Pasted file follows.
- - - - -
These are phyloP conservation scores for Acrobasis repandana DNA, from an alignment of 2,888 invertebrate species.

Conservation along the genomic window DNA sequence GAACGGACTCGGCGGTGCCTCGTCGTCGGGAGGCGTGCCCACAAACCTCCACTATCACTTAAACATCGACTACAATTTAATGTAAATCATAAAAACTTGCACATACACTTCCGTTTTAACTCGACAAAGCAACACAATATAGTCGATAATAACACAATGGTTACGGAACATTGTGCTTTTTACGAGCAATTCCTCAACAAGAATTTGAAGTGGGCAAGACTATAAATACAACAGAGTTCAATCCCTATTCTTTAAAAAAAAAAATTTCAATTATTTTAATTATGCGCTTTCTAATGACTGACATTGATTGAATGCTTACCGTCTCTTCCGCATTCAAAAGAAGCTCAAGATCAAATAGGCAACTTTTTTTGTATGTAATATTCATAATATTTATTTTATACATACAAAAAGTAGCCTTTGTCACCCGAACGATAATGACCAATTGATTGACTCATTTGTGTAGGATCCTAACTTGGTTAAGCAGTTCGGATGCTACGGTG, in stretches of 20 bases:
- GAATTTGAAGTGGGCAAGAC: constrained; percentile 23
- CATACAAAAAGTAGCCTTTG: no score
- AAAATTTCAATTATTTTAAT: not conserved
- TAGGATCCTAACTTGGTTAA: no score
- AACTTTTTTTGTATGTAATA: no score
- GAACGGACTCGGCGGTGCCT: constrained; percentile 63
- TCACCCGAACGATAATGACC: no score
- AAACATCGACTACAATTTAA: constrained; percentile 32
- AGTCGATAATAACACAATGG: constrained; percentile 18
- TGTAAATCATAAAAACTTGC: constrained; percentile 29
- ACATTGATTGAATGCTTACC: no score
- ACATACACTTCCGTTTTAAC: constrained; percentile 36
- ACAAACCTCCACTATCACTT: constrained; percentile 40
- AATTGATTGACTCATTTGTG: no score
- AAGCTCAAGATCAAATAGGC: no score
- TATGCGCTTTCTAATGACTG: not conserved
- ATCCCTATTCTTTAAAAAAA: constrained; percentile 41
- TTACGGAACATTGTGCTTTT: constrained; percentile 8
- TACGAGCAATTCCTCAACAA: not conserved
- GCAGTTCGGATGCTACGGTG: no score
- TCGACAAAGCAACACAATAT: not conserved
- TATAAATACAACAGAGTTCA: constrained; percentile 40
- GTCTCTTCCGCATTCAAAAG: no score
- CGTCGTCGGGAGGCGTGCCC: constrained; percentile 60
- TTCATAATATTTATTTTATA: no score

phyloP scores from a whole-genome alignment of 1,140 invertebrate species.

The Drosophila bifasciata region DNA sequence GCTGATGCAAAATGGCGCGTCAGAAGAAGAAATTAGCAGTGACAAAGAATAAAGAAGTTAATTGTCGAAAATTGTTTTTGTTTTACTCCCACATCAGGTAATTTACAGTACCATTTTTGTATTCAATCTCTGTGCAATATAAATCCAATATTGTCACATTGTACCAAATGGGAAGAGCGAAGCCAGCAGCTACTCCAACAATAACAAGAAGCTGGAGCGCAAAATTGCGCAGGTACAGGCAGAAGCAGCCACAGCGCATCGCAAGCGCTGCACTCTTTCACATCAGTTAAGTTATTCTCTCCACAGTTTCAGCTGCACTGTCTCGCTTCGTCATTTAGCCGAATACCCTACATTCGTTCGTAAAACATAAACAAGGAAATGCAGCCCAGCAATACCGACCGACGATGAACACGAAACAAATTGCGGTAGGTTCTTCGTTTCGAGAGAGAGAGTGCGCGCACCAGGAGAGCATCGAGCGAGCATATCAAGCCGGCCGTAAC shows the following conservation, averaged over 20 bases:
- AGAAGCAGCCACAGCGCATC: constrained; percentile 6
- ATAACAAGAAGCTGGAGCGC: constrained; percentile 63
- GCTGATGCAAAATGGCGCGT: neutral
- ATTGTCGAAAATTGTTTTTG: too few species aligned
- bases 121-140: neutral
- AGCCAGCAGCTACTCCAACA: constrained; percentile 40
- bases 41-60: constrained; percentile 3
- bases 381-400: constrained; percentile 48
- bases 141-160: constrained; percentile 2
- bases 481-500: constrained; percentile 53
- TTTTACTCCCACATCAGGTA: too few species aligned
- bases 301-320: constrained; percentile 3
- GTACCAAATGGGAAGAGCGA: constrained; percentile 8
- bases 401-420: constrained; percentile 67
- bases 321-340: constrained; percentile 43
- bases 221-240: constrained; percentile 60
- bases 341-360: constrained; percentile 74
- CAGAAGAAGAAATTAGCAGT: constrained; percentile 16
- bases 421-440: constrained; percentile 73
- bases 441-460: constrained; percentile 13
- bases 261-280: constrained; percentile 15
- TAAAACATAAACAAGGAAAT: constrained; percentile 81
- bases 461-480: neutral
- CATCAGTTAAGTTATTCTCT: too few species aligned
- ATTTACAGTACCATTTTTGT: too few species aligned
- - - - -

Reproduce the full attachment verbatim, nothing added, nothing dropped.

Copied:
These are phyloP conservation scores for Acrobasis repandana DNA, from an alignment of 2,888 invertebrate species.

Conservation along the genomic window DNA sequence GAACGGACTCGGCGGTGCCTCGTCGTCGGGAGGCGTGCCCACAAACCTCCACTATCACTTAAACATCGACTACAATTTAATGTAAATCATAAAAACTTGCACATACACTTCCGTTTTAACTCGACAAAGCAACACAATATAGTCGATAATAACACAATGGTTACGGAACATTGTGCTTTTTACGAGCAATTCCTCAACAAGAATTTGAAGTGGGCAAGACTATAAATACAACAGAGTTCAATCCCTATTCTTTAAAAAAAAAAATTTCAATTATTTTAATTATGCGCTTTCTAATGACTGACATTGATTGAATGCTTACCGTCTCTTCCGCATTCAAAAGAAGCTCAAGATCAAATAGGCAACTTTTTTTGTATGTAATATTCATAATATTTATTTTATACATACAAAAAGTAGCCTTTGTCACCCGAACGATAATGACCAATTGATTGACTCATTTGTGTAGGATCCTAACTTGGTTAAGCAGTTCGGATGCTACGGTG, in stretches of 20 bases:
- GAATTTGAAGTGGGCAAGAC: constrained; percentile 23
- CATACAAAAAGTAGCCTTTG: no score
- AAAATTTCAATTATTTTAAT: not conserved
- TAGGATCCTAACTTGGTTAA: no score
- AACTTTTTTTGTATGTAATA: no score
- GAACGGACTCGGCGGTGCCT: constrained; percentile 63
- TCACCCGAACGATAATGACC: no score
- AAACATCGACTACAATTTAA: constrained; percentile 32
- AGTCGATAATAACACAATGG: constrained; percentile 18
- TGTAAATCATAAAAACTTGC: constrained; percentile 29
- ACATTGATTGAATGCTTACC: no score
- ACATACACTTCCGTTTTAAC: constrained; percentile 36
- ACAAACCTCCACTATCACTT: constrained; percentile 40
- AATTGATTGACTCATTTGTG: no score
- AAGCTCAAGATCAAATAGGC: no score
- TATGCGCTTTCTAATGACTG: not conserved
- ATCCCTATTCTTTAAAAAAA: constrained; percentile 41
- TTACGGAACATTGTGCTTTT: constrained; percentile 8
- TACGAGCAATTCCTCAACAA: not conserved
- GCAGTTCGGATGCTACGGTG: no score
- TCGACAAAGCAACACAATAT: not conserved
- TATAAATACAACAGAGTTCA: constrained; percentile 40
- GTCTCTTCCGCATTCAAAAG: no score
- CGTCGTCGGGAGGCGTGCCC: constrained; percentile 60
- TTCATAATATTTATTTTATA: no score

phyloP scores from a whole-genome alignment of 1,140 invertebrate species.

The Drosophila bifasciata region DNA sequence GCTGATGCAAAATGGCGCGTCAGAAGAAGAAATTAGCAGTGACAAAGAATAAAGAAGTTAATTGTCGAAAATTGTTTTTGTTTTACTCCCACATCAGGTAATTTACAGTACCATTTTTGTATTCAATCTCTGTGCAATATAAATCCAATATTGTCACATTGTACCAAATGGGAAGAGCGAAGCCAGCAGCTACTCCAACAATAACAAGAAGCTGGAGCGCAAAATTGCGCAGGTACAGGCAGAAGCAGCCACAGCGCATCGCAAGCGCTGCACTCTTTCACATCAGTTAAGTTATTCTCTCCACAGTTTCAGCTGCACTGTCTCGCTTCGTCATTTAGCCGAATACCCTACATTCGTTCGTAAAACATAAACAAGGAAATGCAGCCCAGCAATACCGACCGACGATGAACACGAAACAAATTGCGGTAGGTTCTTCGTTTCGAGAGAGAGAGTGCGCGCACCAGGAGAGCATCGAGCGAGCATATCAAGCCGGCCGTAAC shows the following conservation, averaged over 20 bases:
- AGAAGCAGCCACAGCGCATC: constrained; percentile 6
- ATAACAAGAAGCTGGAGCGC: constrained; percentile 63
- GCTGATGCAAAATGGCGCGT: neutral
- ATTGTCGAAAATTGTTTTTG: too few species aligned
- bases 121-140: neutral
- AGCCAGCAGCTACTCCAACA: constrained; percentile 40
- bases 41-60: constrained; percentile 3
- bases 381-400: constrained; percentile 48
- bases 141-160: constrained; percentile 2
- bases 481-500: constrained; percentile 53
- TTTTACTCCCACATCAGGTA: too few species aligned
- bases 301-320: constrained; percentile 3
- GTACCAAATGGGAAGAGCGA: constrained; percentile 8
- bases 401-420: constrained; percentile 67
- bases 321-340: constrained; percentile 43
- bases 221-240: constrained; percentile 60
- bases 341-360: constrained; percentile 74
- CAGAAGAAGAAATTAGCAGT: constrained; percentile 16
- bases 421-440: constrained; percentile 73
- bases 441-460: constrained; percentile 13
- bases 261-280: constrained; percentile 15
- TAAAACATAAACAAGGAAAT: constrained; percentile 81
- bases 461-480: neutral
- CATCAGTTAAGTTATTCTCT: too few species aligned
- ATTTACAGTACCATTTTTGT: too few species aligned